Apple’s iPad will grow its share of the booming tablet market over its Android-based rivals this year, thanks in large part to new features introduced with the iPad 3 and the company’s decision to reduce the prices further on the iPad 2, according to market research firm IDC.
The prediction comes as IDC analysts, citing the expected strong demand for media tablets in the second half of the year, increased their forecasts for the market overall, calling for 107.4 million tablets to be sold this year, up from the previous expectation of 106.1 million.
And the momentum will only continue, the analysts said in a report June 14. For 2013, they increased their forecast from 137.4 million units to 142.8 million, with sales jumping to 222.1 million by 2016. Those numbers could increase after the upcoming release of Microsoft’s Windows 8 operating system, which will offer not only touch-screen capabilities but also run on non-x86 systems, such as tablets powered by system-on-a-chip (SoC) architectures like ARM Holdings.’
Tablets also are getting more looks from businesses, according to Tom Mainelli, research director for mobile connected devices at IDC.
“Demand for media tablets remains robust, and we see an increasing interest in the category from the commercial side,” Mainelli said in a statement. “We expect pending new products from major players, increasingly affordable mainstream devices, and a huge marketing blitz from Microsoft around Windows 8 to drive increased consumer interest in the category through the end of the year.”
Apple and its iPad are going to be the primary beneficiary of the market growth, according to IDC. In 2011, the iPad and its iOS operating system held 58.2 percent of the market. This year, that share will grow to 62.5 percent. That will come at the expense of tablets running Google’s Android operating system, which will see its share slip from 38.7 percent last year to 36.5 percent in 2012, the analysts said.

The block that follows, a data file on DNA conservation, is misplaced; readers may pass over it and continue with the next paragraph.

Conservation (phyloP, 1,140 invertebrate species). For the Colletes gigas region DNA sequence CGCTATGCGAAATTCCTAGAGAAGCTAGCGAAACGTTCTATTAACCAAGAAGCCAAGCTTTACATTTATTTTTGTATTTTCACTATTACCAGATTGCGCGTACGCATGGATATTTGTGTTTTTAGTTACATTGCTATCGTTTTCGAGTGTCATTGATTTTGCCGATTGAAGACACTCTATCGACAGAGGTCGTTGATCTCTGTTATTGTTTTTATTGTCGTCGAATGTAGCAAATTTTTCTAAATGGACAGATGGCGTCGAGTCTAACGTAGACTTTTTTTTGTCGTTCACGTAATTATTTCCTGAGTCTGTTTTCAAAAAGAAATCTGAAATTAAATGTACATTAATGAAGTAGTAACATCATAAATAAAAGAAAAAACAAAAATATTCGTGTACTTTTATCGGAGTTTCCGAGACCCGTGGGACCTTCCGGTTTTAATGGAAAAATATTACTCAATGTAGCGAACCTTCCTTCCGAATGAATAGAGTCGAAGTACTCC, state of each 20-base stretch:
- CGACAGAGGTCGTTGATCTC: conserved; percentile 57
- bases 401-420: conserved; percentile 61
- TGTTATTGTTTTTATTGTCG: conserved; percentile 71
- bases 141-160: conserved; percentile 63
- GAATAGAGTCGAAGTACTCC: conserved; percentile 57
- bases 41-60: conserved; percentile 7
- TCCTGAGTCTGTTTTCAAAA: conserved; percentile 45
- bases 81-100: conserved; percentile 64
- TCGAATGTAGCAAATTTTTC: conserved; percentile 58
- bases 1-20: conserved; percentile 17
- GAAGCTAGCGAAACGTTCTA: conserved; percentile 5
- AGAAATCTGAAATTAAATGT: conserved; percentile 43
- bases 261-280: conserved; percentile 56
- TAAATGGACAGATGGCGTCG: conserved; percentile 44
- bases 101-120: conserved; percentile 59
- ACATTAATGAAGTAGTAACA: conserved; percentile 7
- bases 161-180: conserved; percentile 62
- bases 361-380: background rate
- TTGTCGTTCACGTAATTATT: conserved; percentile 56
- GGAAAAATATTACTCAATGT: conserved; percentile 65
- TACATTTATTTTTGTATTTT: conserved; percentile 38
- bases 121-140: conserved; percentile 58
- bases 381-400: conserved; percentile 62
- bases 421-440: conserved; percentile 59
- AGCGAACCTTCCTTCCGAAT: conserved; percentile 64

Struggling BlackBerry-maker Research In Motion, with its PlayBook tablet, will see its already anemic market share drop even farther, from 1.7 percent in 2011 to 1 percent this year.
Mainelli attributed Apple’s market share growth to the addition of several key features in the iPad 3, which launched earlier this year, including Retina Display and 4G capabilities. Smart pricing moves also will help Apple, he said.
“After a very strong launch of new products in March, Apple’s iPad shows few signs of slowing down,” Mainelli said. “Apple’s decision to keep two iPad 2s in the market at lower prices—moving the entry-level price down to $399—seems to be paying off as well. If Apple launches a sub-$300, 7-inch product into the market later this year as rumored, we expect the company’s grip on this market to become even stronger.”
Other analysts also have cited Apple’s decision to lower the prices on its iPad 2 as having an impact on the tablet market. In a report June 8, IMS Research noted that the average selling price for a tablet fell 21 percent this year, to $386, with the drop in the iPad 2 price being the significant factor. The move put greater price pressure on rivals.
“There are few innovations from vendors to differentiate their tablets; low price seems to be the major factor to attract consumers to buy tablets other than iPads,” report author Gerry Xu said in a statement. “More vendors are expected to focus on the low-end tablet market. However, to balance performance and profitability with a low price remains challenging for most tablet vendors.”
IDC’s Mainelli said his firm has not yet factored in the impact of Windows 8 or Windows RT (the OS for ARM-based systems) into the tablet numbers yet. That will come later this year.
“Our current thinking, based upon early pricing expectations for these products, is that Windows-based tablets will be largely additive to our existing media tablet market forecast,” he said. “We don’t expect Windows-based tablets to necessarily take share from Apple and Android, but will grow the overall tablet market.”
With the growing demand for tablets—and the falling prices—IDC also revised its 2012 forecasts for e-readers, noting that sales in the first quarter were disappointing. The analyst firm now expects shipments this year to come in at about 28 million units, a slight drop from the 28.2 million units that shipped in 2011.